The evolution of language in humans continues to perplex scientists, who study how humans learn to communicate.

Considered by some as ‘operant learning’, this multi-tiered trait involves many genes and modification of an individual's behaviour by trial and error.
Now, using a gene identified in fruit flies by a University of Missouri researcher, scientists involved in a global consortium have discovered a crucial component of the origin of language in humans.
“By isolating the genes involved, we can uncover the biological basis of human language," said Troy Zars, associate professor of biological sciences in the College of Arts and Science at MU.
"In 2007, our team discovered that a gene in the fruit fly genome was very similar to the human version of the Forkhead Box P (FoxP) gene and in our latest study, we have determined it is a major player in behaviour-based or operant, learning," said Zars.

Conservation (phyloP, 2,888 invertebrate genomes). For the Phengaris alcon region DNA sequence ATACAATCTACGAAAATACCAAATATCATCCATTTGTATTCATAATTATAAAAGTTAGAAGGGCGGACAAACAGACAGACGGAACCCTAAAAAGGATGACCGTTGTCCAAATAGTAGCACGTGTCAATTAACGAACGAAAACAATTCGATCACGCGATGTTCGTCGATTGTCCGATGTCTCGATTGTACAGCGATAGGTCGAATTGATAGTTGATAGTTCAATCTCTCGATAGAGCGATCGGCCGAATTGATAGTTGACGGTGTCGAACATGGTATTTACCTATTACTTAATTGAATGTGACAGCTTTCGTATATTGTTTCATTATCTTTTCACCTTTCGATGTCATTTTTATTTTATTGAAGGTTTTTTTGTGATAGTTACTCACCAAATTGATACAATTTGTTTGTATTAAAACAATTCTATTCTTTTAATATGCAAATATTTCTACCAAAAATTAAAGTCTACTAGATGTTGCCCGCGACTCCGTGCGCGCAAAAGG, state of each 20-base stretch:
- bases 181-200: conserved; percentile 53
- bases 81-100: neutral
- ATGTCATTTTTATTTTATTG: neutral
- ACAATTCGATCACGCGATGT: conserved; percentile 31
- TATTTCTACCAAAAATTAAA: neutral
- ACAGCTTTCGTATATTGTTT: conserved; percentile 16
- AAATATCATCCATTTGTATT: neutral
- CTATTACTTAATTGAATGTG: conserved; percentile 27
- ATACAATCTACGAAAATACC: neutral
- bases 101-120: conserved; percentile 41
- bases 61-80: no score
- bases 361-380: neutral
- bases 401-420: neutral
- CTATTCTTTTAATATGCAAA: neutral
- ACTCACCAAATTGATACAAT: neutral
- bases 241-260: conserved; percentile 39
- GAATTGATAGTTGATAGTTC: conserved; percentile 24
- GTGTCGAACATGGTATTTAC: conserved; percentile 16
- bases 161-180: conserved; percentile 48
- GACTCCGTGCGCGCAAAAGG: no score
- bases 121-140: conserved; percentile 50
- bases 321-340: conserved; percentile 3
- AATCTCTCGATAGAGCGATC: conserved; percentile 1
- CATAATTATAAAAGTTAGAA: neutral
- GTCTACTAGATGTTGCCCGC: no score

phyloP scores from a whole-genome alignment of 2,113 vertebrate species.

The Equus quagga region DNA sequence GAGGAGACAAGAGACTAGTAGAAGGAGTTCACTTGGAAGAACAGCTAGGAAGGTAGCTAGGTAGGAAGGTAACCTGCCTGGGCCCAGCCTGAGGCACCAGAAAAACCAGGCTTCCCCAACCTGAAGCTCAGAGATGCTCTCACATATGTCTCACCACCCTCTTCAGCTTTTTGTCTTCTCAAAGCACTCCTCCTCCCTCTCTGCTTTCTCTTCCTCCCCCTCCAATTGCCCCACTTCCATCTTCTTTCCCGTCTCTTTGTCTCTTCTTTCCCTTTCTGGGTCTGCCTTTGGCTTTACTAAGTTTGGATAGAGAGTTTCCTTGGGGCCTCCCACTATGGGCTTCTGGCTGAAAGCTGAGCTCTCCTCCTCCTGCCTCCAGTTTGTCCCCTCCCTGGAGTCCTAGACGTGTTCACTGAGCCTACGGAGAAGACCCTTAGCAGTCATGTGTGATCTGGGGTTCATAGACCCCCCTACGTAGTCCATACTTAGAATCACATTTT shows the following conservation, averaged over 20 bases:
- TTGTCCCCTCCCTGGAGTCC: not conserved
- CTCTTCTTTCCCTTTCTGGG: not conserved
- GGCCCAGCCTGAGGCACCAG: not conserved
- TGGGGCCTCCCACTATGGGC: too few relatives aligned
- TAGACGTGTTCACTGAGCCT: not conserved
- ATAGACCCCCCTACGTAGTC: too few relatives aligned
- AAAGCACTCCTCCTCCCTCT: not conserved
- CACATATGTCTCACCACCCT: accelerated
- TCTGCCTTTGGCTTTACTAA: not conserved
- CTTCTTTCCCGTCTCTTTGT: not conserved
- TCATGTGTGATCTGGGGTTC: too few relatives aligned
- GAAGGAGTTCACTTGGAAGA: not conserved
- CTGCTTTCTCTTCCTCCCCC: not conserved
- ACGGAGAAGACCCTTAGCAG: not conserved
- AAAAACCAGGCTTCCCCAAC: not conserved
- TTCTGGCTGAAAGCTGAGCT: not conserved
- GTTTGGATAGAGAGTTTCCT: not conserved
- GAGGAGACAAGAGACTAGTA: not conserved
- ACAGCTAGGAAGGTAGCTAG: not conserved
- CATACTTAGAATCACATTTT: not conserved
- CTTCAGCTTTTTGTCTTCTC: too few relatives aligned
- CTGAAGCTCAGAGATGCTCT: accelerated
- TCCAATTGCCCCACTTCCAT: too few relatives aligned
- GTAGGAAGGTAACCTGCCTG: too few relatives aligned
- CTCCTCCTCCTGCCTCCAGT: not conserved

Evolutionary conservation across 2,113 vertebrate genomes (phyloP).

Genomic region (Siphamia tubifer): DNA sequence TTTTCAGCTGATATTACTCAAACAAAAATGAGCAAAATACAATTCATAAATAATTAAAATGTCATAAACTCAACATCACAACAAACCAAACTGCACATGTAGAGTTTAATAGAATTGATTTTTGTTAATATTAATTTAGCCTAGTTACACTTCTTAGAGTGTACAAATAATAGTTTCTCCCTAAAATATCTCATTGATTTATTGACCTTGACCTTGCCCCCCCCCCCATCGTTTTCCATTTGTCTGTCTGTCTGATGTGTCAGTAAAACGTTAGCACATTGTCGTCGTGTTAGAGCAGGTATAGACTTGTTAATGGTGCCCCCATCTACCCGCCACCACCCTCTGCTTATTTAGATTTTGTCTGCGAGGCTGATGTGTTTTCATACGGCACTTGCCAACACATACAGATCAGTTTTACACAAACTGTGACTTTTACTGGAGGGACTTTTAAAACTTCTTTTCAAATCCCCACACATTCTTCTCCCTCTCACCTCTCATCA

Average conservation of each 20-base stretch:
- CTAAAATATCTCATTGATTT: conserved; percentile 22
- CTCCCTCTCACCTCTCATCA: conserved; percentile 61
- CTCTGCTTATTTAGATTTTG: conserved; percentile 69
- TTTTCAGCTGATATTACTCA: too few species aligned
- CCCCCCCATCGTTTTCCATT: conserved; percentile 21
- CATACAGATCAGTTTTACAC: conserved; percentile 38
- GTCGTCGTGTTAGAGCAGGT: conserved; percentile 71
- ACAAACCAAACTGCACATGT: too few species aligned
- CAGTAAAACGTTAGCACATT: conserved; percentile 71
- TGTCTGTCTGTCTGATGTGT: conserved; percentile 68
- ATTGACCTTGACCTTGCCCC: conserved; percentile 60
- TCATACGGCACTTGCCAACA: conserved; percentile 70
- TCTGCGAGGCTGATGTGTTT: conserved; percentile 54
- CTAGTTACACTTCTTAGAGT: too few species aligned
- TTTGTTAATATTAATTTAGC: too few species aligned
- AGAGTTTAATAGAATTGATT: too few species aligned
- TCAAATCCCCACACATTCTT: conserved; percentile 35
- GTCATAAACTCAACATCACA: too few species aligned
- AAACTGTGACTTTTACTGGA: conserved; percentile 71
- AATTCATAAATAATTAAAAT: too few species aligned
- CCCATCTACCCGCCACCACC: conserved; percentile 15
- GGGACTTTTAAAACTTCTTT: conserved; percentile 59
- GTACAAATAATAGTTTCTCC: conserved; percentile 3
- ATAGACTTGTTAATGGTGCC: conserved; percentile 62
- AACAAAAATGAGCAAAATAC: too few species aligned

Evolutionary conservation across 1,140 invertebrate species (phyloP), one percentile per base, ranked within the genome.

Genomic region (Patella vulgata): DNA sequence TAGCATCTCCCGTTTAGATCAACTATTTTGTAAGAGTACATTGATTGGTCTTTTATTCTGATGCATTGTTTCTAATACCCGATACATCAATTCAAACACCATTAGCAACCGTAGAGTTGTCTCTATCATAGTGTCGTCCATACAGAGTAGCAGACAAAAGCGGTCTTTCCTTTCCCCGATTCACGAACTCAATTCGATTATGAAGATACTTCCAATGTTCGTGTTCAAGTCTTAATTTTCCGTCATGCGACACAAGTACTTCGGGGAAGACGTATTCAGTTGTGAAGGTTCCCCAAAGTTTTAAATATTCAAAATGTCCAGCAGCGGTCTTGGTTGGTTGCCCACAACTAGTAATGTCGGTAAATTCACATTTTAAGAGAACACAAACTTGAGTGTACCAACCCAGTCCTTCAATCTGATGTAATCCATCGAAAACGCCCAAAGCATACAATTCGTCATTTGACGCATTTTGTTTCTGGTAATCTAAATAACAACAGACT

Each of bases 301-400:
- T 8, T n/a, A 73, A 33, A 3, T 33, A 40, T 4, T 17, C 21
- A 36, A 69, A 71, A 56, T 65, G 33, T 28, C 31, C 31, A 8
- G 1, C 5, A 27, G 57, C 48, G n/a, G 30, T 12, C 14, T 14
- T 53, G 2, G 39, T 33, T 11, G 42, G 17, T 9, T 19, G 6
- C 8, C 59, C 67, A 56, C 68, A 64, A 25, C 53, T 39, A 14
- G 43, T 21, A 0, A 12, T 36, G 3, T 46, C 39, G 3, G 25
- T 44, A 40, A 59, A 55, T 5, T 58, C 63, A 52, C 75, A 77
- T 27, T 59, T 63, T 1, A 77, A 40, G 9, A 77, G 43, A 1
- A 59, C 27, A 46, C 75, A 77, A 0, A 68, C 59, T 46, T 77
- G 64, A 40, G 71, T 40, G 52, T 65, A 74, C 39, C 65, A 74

The researchers studied flies in which FoxP gene had been modified.
In a learning experiment that comes as close to simulating human language learning as possible, flies had to try different movements with their flight muscles in a custom-built flight simulator to learn where to fly and where not to fly.

The flies were trained to avoid flying in one direction, forcing them to try different steering manoeuvres. The team found that flies with a compromised FoxP gene failed in the task, while flies with the uncompromised gene did well and learned their movements.
This learning deficit is conceptually similar to human patients with FoxP mutations, where communication is altered.

Subsequent tests showed a change in the structural makeup of the flies' brains indicating that operant learning depends on the function of this gene to develop normally.

These discoveries suggest that one of the roots of language can be placed 500 million years ago to an ancestor who had evolved the ability to learn by trial and error, the team said.
"These findings should help in understanding how genetic bases of communication deficits arise in humans," said Zars.


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